PayPal’s investment in P2P payments is also beginning to pay off. Despite the monetization issues discussed above, Venmo is rapidly increasing its reach and starting to prove that it can be profitable in one way or another. The service will be active for checkouts on Amazon (NASDAQ:) by the end of the year: a win for the company’s income statement but, most importantly, for its revenue growth prospects. Amazon will be paying a fee to Venmo when it is used for payments, and the partnership is sure to bring agreements with other big retailers.

There are also promising signs extrinsic to the company’s operations. Elliot Management, the renowned activist investment fund, has built up a significant stake in the company and is advocating for buybacks and cost savings to boost profitability and stock price. The payment group seems to be cooperating and is already set to save roughly $900m this year and $1.3b by next year, which will have a mid-single-digit positive impact on EPS.

Valuation

PayPal’s TPV was $340b in 2Q22, yet growth slowed from 40% to 9% YoY. Given the current macroeconomic climate, a further slowdown should not come as a surprise. The company has already lowered its guidance for 3Q22 and might do so again.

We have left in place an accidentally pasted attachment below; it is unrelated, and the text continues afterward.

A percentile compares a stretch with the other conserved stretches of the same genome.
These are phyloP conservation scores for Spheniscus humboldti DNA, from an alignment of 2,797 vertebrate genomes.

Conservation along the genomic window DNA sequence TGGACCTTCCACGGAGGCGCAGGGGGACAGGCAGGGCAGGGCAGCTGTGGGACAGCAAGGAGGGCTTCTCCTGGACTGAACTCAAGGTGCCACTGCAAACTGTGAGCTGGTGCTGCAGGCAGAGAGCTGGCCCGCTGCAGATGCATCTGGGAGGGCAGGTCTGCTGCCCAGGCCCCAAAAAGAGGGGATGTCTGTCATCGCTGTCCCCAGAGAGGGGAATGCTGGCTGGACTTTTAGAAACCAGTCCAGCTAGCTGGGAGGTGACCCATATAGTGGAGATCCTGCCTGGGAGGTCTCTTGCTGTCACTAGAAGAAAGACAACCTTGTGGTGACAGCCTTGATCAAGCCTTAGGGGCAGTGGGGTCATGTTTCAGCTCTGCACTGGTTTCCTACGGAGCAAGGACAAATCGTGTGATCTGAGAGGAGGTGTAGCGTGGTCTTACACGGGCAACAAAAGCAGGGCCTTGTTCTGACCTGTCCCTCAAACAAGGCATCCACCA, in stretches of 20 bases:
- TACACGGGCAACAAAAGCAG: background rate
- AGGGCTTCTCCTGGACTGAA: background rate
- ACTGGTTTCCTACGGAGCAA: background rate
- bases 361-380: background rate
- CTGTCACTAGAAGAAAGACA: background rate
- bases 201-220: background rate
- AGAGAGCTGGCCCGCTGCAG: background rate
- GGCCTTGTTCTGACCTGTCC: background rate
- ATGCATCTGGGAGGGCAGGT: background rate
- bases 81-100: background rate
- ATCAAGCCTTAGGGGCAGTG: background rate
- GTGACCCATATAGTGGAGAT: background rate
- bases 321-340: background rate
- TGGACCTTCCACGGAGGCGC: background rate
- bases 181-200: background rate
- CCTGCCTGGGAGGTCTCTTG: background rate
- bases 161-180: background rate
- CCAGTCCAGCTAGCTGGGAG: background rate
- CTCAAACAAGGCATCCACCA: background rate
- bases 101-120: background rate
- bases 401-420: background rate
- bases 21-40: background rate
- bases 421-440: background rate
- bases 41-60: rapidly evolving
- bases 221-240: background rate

Source: PayPal Holdings

I expect 3Q earnings to disappoint, but after that might just be the best time to buy. The P/E isn’t going to get much lower than x21 in its FY22 earnings – anything under that would be a steal. The relatively poor performance by PayPal recently shows that investors are beginning to understand that the COVID e-commerce boost has come to an end. The stock has been punished heavily, with its multiple compressing substantially.

PYPL Fair Value

Source: InvestingPro

Bottom Line

PayPal may not be the high-growth story it was five years ago, but it continues to grow its FCF at a mid-double-digit rate and estimates 3-5 year revenue growth at 20%. With Elliot pointing management towards profit and away from growth, this next phase of ‘maturity’ seems promising.

Disclosure: At the time of writing, the author did not own shares mentioned in this report.